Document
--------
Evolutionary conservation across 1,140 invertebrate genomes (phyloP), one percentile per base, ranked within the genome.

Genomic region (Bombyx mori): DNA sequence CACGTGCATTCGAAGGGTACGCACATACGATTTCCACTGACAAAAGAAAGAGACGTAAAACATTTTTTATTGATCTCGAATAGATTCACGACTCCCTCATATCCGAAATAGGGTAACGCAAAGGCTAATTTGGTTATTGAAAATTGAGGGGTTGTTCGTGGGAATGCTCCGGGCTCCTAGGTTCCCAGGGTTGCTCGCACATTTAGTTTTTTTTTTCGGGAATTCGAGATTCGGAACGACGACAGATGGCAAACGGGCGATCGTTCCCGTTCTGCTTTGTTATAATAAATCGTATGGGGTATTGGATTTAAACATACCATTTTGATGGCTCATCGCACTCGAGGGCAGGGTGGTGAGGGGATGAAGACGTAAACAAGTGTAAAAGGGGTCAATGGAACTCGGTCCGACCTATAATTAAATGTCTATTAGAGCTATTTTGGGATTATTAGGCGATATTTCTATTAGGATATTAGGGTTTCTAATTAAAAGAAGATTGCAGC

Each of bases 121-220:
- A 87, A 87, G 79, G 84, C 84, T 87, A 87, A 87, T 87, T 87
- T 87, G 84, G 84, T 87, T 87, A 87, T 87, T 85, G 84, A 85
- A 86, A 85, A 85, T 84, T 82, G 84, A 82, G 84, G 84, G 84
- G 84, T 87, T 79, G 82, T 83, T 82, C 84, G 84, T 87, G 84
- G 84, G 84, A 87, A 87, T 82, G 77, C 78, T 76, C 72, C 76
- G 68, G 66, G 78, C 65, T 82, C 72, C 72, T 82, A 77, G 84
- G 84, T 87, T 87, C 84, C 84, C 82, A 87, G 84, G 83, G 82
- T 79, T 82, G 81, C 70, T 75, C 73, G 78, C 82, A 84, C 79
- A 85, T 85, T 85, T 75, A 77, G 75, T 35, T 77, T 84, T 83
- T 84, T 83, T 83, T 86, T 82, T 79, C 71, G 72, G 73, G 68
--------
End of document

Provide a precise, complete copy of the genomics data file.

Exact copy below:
Evolutionary conservation across 1,140 invertebrate genomes (phyloP), one percentile per base, ranked within the genome.

Genomic region (Bombyx mori): DNA sequence CACGTGCATTCGAAGGGTACGCACATACGATTTCCACTGACAAAAGAAAGAGACGTAAAACATTTTTTATTGATCTCGAATAGATTCACGACTCCCTCATATCCGAAATAGGGTAACGCAAAGGCTAATTTGGTTATTGAAAATTGAGGGGTTGTTCGTGGGAATGCTCCGGGCTCCTAGGTTCCCAGGGTTGCTCGCACATTTAGTTTTTTTTTTCGGGAATTCGAGATTCGGAACGACGACAGATGGCAAACGGGCGATCGTTCCCGTTCTGCTTTGTTATAATAAATCGTATGGGGTATTGGATTTAAACATACCATTTTGATGGCTCATCGCACTCGAGGGCAGGGTGGTGAGGGGATGAAGACGTAAACAAGTGTAAAAGGGGTCAATGGAACTCGGTCCGACCTATAATTAAATGTCTATTAGAGCTATTTTGGGATTATTAGGCGATATTTCTATTAGGATATTAGGGTTTCTAATTAAAAGAAGATTGCAGC

Each of bases 121-220:
- A 87, A 87, G 79, G 84, C 84, T 87, A 87, A 87, T 87, T 87
- T 87, G 84, G 84, T 87, T 87, A 87, T 87, T 85, G 84, A 85
- A 86, A 85, A 85, T 84, T 82, G 84, A 82, G 84, G 84, G 84
- G 84, T 87, T 79, G 82, T 83, T 82, C 84, G 84, T 87, G 84
- G 84, G 84, A 87, A 87, T 82, G 77, C 78, T 76, C 72, C 76
- G 68, G 66, G 78, C 65, T 82, C 72, C 72, T 82, A 77, G 84
- G 84, T 87, T 87, C 84, C 84, C 82, A 87, G 84, G 83, G 82
- T 79, T 82, G 81, C 70, T 75, C 73, G 78, C 82, A 84, C 79
- A 85, T 85, T 85, T 75, A 77, G 75, T 35, T 77, T 84, T 83
- T 84, T 83, T 83, T 86, T 82, T 79, C 71, G 72, G 73, G 68